Your appliances are not using the AC waveform evenly.
A heater or incandescent bulb would draw evenly -- at any given instant, amps would be proportional to volts, and the numbers would be as you expect. Try it on a heater.
But everything you mention is an electronic load, with a switching power supply. They tend to draw their highest current on the shoulders of the AC sinewave, drawing less current in the higher-voltage center of the sinewave since their goal is constant watts.
So if a meter is taking thousands of samples per second, you might have a load that draws 30 watts truly, but draws a peak 1A on the shoulders and averages 0.4A (given that its ampere draw is close to nil at center and zero-crossing). Which one does your meter report?
It would be neat if the power company/grid could only generate the 30 watts that you're actually using. But that would be a big mess to distribute (lots of harmonics that transformers aren't tuned for)... so very roughly speaking, the power company must generate and distribute that full 1A at 120V. How do we describe that in material terms? We can't say watts since that unit is used for the actual draw, 30W. So they created a new unit called VA - Volts x Amps.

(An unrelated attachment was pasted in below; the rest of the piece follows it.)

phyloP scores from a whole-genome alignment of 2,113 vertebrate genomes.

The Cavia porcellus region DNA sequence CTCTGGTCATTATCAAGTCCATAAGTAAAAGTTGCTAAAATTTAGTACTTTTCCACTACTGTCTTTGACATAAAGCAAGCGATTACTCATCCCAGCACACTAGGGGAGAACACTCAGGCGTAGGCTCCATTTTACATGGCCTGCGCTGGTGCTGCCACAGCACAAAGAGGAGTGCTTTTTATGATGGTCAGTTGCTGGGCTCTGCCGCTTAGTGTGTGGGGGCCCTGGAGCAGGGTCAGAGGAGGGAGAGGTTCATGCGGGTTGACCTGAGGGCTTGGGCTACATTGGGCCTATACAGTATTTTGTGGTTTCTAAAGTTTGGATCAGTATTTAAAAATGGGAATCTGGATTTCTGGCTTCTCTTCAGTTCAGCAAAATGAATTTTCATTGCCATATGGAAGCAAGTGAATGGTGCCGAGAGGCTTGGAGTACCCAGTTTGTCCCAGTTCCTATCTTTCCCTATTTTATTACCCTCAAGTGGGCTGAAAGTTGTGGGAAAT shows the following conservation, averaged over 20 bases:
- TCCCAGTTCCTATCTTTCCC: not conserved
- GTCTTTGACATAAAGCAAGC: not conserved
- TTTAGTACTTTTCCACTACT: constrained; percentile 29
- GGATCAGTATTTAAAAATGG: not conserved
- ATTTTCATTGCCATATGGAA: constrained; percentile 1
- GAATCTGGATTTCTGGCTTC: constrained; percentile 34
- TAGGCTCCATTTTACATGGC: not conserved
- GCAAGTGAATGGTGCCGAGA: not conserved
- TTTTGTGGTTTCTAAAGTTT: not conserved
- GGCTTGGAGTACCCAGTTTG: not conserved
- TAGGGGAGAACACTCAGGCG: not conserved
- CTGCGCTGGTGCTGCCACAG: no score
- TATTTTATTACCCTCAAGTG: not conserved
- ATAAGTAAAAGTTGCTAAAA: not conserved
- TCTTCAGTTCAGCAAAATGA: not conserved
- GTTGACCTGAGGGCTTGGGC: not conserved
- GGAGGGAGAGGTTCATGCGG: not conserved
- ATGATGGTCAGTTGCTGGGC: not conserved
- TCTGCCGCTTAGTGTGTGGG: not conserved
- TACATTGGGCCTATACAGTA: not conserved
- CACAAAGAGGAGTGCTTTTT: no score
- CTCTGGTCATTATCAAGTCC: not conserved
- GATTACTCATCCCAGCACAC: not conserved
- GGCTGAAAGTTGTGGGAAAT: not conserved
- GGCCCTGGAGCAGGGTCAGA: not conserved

A difference between Watts and VA is typical of switching power supplies, especially cheapies. Switchers can be designed to draw evenly like a lightbulb, but it costs more.
Power factor is an old measurement designed to reflect how inductive loads' current draws are out-of-phase with voltage. This meaning has been stretched to describe this situation.
Power factor is defined as watts / VA.
So this hypothetical 30W, 120VA switcher will have a rather terrible 0.25 or 25% power factor. VA is unitless - a ratio - since both units are derived from volts*amps.
A heater or incandescent bulb has a power factor of 1.00 or 100%.
So - how is this meter measuring? You'd have to consult the manual or the manufacturer to see how it deals with VA and power factor. My name-brand Kill-a-Watt will display watts, VA and PF directly.